This year’s second total lunar eclipse on Saturday, Dec. 10, will offer a rare chance to see a strange celestial sight traditionally thought impossible.
Ringside seats for the lunar eclipse can be found in Alaska, Hawaii, northwestern Canada, Australia, New Zealand, and central and eastern Asia. Over the contiguous United States and Canada, the eastern zones will see either only the initial penumbral stages before moonset, or nothing at all.
Over the central regions of the United States, the moon will set as it becomes progressively immersed in the Earth’s umbral shadow. The Rocky Mountain states and the prairie provinces will see the moon set in total eclipse, while out west the moon will start to emerge from the shadow as it sets.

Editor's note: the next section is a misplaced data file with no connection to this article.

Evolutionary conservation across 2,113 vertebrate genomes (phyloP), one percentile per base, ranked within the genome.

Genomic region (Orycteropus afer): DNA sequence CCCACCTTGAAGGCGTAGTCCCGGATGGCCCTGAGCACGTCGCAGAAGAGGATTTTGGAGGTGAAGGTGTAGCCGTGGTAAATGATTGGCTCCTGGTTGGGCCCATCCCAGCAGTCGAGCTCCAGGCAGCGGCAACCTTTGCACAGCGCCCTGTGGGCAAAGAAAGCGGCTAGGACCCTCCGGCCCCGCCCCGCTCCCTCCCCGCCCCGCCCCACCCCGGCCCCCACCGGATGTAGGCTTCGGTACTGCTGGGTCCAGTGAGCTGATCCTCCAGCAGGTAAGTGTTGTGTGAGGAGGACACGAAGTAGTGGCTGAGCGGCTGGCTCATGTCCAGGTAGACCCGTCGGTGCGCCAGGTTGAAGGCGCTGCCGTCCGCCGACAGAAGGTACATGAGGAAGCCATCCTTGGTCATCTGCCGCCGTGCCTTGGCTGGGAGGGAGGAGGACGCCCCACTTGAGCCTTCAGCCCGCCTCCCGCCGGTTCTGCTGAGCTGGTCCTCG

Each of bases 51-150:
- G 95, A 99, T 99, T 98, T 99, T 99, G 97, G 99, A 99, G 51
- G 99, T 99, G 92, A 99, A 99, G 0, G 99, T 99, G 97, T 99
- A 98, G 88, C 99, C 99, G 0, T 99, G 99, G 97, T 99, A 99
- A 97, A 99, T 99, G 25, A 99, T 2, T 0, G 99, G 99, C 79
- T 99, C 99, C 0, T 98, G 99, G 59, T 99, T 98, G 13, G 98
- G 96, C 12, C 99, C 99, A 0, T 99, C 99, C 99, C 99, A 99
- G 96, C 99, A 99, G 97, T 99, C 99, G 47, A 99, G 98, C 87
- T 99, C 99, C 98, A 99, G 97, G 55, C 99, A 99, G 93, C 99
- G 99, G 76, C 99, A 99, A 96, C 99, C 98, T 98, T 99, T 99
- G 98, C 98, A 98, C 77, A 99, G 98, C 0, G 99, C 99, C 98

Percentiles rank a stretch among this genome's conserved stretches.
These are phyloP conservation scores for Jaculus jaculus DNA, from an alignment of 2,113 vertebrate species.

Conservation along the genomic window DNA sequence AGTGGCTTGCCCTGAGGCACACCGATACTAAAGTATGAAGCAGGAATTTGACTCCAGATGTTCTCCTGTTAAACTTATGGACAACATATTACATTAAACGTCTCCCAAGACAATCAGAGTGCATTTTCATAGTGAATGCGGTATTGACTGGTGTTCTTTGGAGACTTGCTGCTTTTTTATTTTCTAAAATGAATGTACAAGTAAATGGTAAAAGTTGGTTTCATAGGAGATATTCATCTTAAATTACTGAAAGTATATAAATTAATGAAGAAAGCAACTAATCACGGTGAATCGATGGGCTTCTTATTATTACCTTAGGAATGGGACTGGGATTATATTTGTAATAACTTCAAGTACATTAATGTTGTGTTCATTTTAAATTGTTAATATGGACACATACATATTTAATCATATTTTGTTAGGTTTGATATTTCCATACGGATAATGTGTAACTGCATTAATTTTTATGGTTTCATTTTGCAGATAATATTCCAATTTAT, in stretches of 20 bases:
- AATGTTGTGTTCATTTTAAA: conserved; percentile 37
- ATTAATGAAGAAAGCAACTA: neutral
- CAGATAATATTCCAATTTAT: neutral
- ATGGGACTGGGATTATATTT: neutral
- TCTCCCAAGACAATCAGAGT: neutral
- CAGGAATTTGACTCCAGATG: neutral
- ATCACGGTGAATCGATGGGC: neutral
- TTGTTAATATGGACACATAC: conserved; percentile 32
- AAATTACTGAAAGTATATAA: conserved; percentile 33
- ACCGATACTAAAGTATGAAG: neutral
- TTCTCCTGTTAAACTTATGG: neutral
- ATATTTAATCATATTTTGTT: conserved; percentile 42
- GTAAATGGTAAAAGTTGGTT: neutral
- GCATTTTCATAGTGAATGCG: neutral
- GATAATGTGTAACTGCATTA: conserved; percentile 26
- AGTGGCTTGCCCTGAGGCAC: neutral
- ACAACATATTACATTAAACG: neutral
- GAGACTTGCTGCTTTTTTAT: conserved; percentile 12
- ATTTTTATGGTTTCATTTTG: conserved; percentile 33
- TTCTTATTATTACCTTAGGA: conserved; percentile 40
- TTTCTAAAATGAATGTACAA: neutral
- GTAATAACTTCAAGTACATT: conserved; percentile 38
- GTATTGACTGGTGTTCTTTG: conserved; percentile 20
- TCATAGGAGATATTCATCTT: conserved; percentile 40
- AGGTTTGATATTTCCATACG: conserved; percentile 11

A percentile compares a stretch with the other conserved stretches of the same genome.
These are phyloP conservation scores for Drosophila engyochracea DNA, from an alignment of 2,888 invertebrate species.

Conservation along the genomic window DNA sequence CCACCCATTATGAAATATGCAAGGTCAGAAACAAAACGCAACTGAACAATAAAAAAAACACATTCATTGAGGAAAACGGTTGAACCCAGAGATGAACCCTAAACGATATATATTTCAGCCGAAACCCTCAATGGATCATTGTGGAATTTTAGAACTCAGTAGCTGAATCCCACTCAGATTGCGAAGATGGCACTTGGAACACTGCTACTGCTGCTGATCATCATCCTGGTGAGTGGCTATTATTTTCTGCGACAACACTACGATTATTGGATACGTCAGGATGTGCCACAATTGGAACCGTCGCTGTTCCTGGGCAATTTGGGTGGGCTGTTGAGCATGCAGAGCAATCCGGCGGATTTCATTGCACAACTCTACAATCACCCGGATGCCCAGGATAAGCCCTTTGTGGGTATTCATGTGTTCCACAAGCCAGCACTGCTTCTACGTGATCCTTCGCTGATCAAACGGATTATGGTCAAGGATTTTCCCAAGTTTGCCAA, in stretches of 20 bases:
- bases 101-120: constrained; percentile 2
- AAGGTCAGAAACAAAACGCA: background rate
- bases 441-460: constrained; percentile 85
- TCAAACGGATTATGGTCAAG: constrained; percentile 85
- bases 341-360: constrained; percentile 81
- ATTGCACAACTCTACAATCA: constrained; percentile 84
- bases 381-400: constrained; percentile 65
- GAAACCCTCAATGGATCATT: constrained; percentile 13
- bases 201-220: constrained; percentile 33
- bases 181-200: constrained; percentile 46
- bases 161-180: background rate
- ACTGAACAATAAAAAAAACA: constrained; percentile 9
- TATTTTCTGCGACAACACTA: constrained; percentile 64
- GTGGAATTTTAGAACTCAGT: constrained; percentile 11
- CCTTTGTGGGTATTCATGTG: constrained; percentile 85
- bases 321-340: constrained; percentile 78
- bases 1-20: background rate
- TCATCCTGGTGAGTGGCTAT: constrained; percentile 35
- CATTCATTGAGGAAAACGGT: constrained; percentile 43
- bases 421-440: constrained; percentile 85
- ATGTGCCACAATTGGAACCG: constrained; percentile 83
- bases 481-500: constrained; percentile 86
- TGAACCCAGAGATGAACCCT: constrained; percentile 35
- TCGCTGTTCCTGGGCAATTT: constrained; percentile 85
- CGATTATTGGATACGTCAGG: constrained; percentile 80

The moon passes through the southern part of the Earth’s shadow, with totality beginning at 6:06 a.m. PST and lasting 51 minutes.
For most places in the United States and Canada, there will be a chance to observe an unusual effect, one that celestial geometry seems to dictate can’t happen. The little-usedname for this effect is a “selenelion” (or “selenehelion”) and occurs when both the sun and the eclipsed moon can be seen at the same time.
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